Payne was also enchanted by the witty concept, but what made him passionate about it was seeing Ed Helms in THE HANGOVER and realizing he could make Tim Lippe's dilemmas and disasters feel as real as they are hilariously different from the norm. "I had no idea that Ed was such a gifted comedic actor,” says Payne. "Sure, I loved him from ‘The Daily Show' and all that. But then I saw THE HANGOVER and it really showed off his comic abilities. The way Ed approached Tim Lippe reminds me of a 21st Century version of Harold Lloyd; the innocent who's trying to get ahead and maybe get the girl, but keeps slipping up. You really, really want to root for him.”

With the lead role set, the next big task was finding a director who could navigate the razor's edge of the story's distinctly folksy but never mocking comic tone. "This was absolutely key,” says Payne. "The script was extremely clever in its construction but we knew it was going to be a bit of a high wire act to keep it feeling real and not going too far. We needed a director who could bring an undercurrent of humanity to it,” he says, "who could elevate the humor, bring out the heart, and then twist it into something we haven't seen before.”

That director turned out to be Miguel Arteta, who has become renowned for a love of quirky and contemporary characters that set his films apart. Burke says of Arteta, "After a lot of searching, it was clear that Miguel was the perfect person for this job. It was important to us that the movie be very funny but it was equally important to us that the characters be treated with respect and affection, and Miguel is a guy who can do that. He's funny but he cares deeply about people, and on top of that, he's an awesome filmmaker who directs with authority and precision.”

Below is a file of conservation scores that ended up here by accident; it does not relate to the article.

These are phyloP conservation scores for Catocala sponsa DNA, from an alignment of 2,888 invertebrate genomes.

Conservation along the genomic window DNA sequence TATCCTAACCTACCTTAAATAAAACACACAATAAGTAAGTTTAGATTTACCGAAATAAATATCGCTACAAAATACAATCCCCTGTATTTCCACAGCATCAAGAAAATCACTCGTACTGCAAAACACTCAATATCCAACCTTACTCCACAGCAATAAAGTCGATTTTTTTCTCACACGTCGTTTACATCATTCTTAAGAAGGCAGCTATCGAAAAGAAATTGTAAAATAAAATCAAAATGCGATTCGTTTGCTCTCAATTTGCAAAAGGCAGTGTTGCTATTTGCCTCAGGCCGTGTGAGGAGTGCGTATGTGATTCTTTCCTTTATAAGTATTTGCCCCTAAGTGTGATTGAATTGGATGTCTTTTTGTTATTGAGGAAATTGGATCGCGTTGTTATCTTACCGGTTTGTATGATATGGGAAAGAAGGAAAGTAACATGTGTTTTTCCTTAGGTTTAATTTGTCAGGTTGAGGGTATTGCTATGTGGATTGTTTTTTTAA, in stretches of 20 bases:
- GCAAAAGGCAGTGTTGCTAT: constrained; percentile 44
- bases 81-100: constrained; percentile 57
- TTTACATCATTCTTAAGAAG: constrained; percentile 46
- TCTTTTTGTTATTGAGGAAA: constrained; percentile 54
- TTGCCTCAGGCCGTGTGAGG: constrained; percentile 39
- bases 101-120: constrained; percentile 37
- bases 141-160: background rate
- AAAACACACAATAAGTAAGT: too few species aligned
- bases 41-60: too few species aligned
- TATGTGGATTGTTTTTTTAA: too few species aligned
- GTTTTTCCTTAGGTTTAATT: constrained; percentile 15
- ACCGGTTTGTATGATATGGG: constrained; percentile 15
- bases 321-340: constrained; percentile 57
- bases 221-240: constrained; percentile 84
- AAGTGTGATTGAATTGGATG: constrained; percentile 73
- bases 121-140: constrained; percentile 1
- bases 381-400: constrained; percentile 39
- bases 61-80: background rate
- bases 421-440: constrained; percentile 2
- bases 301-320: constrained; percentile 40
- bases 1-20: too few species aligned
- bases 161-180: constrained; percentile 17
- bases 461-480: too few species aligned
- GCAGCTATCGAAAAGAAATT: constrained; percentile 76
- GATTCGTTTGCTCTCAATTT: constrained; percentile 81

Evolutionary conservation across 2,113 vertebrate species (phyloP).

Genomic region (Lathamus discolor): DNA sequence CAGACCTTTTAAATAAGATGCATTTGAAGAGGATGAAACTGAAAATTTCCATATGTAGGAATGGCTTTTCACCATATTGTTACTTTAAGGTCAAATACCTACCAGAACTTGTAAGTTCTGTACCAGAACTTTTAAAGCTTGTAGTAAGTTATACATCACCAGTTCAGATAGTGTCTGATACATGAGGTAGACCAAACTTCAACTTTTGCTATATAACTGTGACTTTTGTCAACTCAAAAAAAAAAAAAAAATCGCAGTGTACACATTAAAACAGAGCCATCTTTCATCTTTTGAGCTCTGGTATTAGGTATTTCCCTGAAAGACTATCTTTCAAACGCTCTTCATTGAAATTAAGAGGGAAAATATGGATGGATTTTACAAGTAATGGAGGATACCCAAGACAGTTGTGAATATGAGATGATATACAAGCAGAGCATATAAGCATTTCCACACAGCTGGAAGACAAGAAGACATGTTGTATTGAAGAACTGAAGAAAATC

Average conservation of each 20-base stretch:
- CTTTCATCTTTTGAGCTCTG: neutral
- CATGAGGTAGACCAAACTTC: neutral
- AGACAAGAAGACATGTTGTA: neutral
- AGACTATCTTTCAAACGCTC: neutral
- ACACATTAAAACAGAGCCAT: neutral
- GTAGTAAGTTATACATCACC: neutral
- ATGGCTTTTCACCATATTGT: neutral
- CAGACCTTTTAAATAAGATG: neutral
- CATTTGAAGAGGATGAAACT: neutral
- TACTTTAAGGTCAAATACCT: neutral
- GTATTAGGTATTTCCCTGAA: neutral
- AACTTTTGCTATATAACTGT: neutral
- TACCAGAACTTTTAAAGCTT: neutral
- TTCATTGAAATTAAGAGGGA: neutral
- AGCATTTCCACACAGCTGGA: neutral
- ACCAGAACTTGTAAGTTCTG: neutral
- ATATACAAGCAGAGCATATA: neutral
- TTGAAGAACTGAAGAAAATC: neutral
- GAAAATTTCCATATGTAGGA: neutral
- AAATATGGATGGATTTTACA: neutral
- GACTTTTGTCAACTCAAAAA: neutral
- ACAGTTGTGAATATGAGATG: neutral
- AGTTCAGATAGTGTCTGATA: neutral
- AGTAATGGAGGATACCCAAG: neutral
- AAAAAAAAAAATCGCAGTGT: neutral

For his part, Arteta was thrilled to team up with Ad Hominem and quickly developed his own personal vision for the film, "The inspiration for CEDAR RAPIDS was in many ways the tone of Alexander Payne's Midwestern-based comedies,” the director explains. "But the bend for me was that it's about a man who is discovering the world as a full-grown adult. Since I came to the U.S. from another country, I really relate to this kind of fish-out-of-water story. That feeling of being a stranger in a strange land is something I poured into this.”

Arteta goes on, "My strategy for CEDAR RAPIDS is that the story should be painful for the characters yet funny for us. It's a very delicate thing to make a comedy that is not based solely on broad jokes. You have to get the audience involved emotionally at every beat while also giving them something to laugh at, and that's what we tried to do.”

"At the heart of it all,” says Arteta, "is Tim Lippe's willingness to keep trying new things that unnerve and sometimes upend him, all while trying to hang on to who he is at his core. Ultimately, this might be both the best weekend of Tim Lippe's life and the worst, but he's coming to terms with something we all have to confront: how to be yourself any place you go.”